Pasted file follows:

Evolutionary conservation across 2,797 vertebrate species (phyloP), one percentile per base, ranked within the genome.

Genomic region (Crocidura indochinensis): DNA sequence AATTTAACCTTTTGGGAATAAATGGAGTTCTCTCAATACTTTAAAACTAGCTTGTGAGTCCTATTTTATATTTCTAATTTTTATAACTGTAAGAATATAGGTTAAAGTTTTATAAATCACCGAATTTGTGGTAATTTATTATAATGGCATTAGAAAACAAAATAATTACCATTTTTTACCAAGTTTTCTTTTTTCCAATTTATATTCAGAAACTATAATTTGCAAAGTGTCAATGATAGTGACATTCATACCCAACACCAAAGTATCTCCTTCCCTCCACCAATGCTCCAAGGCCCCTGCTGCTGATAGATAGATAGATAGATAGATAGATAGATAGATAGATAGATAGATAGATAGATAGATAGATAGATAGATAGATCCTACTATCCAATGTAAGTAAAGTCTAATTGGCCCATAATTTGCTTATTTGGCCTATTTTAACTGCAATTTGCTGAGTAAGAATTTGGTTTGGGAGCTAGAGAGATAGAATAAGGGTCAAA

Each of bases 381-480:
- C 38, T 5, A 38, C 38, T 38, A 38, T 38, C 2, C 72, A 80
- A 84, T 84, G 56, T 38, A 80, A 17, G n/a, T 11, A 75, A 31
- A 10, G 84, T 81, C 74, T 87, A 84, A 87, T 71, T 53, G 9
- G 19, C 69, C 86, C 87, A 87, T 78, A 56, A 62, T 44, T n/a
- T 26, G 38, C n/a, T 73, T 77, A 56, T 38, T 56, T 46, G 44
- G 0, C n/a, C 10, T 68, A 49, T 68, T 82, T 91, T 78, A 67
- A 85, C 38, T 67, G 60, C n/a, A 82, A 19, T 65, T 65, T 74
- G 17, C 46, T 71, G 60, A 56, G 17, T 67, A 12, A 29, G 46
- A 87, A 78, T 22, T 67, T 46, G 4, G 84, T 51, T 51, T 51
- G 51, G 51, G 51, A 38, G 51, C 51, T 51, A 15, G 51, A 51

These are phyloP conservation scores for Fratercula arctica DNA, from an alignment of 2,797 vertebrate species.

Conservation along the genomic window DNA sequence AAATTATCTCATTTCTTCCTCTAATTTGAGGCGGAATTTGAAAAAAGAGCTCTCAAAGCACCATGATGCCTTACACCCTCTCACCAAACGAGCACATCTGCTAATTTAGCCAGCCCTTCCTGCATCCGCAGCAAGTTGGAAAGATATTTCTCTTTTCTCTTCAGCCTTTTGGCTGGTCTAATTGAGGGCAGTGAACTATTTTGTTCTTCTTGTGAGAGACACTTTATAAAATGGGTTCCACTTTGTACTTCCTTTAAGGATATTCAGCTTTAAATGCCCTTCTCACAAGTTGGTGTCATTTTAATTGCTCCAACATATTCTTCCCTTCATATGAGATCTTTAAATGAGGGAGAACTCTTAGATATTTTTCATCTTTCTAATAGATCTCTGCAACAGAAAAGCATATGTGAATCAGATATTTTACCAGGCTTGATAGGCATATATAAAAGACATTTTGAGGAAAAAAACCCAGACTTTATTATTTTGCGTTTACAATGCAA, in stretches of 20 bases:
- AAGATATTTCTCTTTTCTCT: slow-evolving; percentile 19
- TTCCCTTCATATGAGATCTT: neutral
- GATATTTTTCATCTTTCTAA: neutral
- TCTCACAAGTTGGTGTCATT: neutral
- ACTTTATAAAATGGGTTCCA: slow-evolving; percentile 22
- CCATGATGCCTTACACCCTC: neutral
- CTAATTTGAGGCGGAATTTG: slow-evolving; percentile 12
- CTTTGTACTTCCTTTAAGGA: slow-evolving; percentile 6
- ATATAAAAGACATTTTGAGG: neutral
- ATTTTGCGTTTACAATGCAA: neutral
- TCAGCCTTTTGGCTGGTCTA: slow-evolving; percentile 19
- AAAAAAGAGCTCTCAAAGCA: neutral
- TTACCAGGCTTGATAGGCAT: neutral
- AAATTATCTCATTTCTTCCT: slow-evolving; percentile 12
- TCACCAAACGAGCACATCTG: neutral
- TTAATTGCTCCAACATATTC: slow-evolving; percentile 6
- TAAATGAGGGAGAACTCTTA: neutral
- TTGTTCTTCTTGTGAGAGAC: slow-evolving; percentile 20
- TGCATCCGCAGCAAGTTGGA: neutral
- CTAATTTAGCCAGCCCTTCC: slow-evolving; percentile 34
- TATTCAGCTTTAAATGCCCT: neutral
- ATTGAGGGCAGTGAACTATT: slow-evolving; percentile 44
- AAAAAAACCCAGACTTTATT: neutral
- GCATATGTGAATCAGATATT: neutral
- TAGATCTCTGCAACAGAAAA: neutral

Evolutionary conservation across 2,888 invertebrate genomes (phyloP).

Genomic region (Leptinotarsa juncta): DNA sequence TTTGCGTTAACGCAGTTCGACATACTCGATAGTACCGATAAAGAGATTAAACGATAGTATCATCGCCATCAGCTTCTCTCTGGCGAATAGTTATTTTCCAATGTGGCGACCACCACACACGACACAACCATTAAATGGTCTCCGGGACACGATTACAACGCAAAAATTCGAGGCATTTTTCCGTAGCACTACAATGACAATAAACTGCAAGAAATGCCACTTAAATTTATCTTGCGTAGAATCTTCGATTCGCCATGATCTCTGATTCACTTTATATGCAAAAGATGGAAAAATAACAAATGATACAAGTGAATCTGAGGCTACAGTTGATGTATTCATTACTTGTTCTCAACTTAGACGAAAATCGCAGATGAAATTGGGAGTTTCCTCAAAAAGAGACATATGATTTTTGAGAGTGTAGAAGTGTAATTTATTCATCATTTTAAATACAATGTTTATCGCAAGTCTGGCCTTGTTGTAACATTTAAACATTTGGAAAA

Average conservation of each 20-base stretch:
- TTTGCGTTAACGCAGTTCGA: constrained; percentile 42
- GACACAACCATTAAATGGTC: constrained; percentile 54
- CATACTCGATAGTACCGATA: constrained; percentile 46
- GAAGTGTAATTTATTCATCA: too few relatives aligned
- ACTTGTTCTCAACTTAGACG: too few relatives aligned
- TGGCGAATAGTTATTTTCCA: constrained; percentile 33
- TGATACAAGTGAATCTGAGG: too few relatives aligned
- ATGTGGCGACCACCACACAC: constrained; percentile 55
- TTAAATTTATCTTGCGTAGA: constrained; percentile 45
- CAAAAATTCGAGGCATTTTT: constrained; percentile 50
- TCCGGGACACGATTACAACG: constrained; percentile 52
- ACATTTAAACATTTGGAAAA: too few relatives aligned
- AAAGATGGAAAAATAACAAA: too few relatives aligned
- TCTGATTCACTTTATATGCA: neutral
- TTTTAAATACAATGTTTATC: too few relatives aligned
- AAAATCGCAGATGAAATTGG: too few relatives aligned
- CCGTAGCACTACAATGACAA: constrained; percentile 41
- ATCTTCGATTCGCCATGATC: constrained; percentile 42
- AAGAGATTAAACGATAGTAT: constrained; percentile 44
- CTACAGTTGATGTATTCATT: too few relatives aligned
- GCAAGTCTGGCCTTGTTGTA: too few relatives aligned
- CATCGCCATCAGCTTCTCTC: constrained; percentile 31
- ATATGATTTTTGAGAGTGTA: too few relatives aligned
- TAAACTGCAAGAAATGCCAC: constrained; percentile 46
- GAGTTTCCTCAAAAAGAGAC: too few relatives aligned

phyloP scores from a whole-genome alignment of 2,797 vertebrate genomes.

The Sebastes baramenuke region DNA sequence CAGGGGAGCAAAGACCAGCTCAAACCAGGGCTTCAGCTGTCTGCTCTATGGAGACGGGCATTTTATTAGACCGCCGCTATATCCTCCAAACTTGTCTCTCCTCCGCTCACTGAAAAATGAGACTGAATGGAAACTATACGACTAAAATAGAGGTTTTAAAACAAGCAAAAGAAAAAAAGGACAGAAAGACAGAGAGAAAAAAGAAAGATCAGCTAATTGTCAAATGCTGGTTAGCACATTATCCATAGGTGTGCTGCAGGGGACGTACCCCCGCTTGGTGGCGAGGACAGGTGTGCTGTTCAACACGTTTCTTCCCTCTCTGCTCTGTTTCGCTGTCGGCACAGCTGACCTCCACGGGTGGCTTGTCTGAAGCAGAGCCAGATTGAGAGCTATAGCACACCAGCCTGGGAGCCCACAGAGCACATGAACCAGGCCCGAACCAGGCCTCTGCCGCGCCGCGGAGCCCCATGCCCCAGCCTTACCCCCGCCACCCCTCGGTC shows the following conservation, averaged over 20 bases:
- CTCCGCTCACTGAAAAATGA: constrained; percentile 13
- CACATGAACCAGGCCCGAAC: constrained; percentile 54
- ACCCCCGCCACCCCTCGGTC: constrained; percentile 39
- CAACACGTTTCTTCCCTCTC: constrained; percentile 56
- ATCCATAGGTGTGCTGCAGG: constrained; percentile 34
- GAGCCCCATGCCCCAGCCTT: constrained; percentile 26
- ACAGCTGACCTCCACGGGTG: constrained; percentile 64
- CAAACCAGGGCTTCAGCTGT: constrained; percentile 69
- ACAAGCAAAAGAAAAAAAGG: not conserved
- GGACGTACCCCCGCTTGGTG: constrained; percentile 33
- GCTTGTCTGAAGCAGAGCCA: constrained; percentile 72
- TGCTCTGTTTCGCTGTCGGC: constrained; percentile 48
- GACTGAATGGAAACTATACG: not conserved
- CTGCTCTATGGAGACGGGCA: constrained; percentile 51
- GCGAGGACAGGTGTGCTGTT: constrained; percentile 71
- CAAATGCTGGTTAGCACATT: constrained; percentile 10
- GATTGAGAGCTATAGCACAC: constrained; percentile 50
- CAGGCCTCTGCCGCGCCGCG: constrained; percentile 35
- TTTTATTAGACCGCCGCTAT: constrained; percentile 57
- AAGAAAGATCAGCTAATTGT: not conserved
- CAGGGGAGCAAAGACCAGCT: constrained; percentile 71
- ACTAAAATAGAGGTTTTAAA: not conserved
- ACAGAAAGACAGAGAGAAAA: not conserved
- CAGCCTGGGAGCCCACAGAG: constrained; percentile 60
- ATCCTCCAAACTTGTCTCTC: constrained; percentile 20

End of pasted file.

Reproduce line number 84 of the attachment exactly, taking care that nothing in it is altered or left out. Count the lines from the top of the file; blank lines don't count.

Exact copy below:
- CTGCTCTATGGAGACGGGCA: constrained; percentile 51